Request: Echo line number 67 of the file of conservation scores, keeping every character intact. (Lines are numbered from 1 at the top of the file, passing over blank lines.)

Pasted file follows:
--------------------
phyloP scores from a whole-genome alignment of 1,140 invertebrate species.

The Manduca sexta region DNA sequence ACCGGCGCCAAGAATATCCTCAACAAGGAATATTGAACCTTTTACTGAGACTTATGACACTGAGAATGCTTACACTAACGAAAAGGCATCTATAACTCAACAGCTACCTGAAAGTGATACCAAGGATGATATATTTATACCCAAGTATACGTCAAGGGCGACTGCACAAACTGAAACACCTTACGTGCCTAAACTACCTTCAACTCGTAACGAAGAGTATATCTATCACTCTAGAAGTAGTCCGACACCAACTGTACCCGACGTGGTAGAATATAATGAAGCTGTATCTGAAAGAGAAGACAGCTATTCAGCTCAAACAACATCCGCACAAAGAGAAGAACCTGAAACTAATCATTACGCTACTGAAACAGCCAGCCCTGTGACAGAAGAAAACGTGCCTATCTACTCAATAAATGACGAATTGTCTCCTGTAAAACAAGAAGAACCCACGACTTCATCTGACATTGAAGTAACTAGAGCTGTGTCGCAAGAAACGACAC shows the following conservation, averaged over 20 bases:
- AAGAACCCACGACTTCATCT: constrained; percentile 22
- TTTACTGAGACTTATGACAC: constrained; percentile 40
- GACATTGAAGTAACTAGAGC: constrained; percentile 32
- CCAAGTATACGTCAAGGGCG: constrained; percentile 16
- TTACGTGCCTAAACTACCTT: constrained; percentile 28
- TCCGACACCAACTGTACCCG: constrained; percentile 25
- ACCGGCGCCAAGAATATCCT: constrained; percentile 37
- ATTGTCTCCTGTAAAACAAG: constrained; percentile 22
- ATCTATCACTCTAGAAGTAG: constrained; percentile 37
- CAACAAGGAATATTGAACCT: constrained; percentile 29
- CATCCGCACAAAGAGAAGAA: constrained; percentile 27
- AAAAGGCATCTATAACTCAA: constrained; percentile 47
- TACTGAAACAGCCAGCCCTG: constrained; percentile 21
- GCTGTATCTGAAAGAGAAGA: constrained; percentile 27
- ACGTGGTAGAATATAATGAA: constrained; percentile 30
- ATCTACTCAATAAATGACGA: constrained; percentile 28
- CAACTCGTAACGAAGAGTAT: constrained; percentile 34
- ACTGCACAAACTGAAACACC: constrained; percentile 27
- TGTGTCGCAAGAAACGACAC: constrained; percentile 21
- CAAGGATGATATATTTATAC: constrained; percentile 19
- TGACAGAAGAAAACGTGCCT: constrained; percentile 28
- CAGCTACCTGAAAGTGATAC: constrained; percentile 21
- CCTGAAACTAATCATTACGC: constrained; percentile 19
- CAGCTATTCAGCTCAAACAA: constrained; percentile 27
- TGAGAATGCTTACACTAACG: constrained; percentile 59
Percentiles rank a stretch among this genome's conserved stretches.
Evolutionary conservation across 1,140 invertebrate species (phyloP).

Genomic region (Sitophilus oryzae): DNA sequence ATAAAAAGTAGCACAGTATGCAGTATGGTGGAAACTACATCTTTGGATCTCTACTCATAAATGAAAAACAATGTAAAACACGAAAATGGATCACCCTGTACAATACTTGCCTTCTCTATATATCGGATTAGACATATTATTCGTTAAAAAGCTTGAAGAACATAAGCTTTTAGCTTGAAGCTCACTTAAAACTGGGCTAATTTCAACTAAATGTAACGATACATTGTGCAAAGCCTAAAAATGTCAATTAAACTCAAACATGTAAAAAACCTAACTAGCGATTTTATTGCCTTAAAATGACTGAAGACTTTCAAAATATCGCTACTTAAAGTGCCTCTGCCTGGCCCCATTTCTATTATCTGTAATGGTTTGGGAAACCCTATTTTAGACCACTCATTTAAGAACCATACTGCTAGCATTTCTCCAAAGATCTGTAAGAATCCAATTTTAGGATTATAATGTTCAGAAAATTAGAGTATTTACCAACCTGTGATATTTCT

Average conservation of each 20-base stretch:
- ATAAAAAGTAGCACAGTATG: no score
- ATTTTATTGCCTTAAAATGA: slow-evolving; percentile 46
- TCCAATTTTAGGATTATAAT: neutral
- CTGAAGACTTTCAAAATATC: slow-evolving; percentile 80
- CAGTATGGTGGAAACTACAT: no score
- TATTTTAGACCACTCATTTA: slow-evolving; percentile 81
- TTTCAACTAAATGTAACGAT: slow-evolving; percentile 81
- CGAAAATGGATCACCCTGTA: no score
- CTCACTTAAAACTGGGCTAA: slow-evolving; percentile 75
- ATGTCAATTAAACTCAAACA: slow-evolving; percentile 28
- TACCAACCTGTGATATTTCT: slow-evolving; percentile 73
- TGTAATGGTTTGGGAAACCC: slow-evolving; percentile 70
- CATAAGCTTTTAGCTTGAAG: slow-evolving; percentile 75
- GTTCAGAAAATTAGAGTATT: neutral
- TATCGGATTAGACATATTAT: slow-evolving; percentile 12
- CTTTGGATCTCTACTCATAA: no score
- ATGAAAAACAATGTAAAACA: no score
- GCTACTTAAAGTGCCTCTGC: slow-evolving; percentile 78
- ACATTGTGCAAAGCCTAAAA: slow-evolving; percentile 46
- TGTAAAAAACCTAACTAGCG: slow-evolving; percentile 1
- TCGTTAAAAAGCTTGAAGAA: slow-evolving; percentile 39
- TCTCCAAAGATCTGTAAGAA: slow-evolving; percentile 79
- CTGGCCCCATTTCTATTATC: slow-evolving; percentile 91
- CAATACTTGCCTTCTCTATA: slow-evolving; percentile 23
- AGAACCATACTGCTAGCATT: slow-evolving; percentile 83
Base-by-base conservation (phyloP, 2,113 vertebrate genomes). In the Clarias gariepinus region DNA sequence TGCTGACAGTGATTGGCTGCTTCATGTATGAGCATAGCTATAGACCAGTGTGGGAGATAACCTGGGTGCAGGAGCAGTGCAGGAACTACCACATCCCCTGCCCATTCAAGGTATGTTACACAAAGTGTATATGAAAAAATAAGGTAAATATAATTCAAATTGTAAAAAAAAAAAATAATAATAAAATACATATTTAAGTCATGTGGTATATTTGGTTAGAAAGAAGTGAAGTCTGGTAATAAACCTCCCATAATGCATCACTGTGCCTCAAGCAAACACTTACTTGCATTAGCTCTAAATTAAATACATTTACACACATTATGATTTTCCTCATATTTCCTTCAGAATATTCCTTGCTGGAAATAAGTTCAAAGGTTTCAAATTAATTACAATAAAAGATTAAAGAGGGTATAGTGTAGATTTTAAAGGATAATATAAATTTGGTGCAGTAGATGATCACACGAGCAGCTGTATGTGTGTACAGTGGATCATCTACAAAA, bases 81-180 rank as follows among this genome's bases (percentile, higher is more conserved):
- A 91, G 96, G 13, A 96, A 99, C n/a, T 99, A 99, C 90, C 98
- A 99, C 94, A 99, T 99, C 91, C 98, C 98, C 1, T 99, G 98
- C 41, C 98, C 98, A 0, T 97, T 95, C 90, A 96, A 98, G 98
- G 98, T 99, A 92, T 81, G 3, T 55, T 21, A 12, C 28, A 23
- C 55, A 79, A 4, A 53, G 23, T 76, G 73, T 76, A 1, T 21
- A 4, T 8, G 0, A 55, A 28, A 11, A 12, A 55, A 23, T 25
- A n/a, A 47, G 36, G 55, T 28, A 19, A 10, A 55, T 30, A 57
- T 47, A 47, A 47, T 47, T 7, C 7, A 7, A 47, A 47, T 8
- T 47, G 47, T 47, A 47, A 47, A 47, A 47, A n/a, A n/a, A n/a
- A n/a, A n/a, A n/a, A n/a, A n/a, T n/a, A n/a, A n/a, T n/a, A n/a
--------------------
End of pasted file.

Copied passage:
- A n/a, A n/a, A n/a, A n/a, A n/a, T n/a, A n/a, A n/a, T n/a, A n/a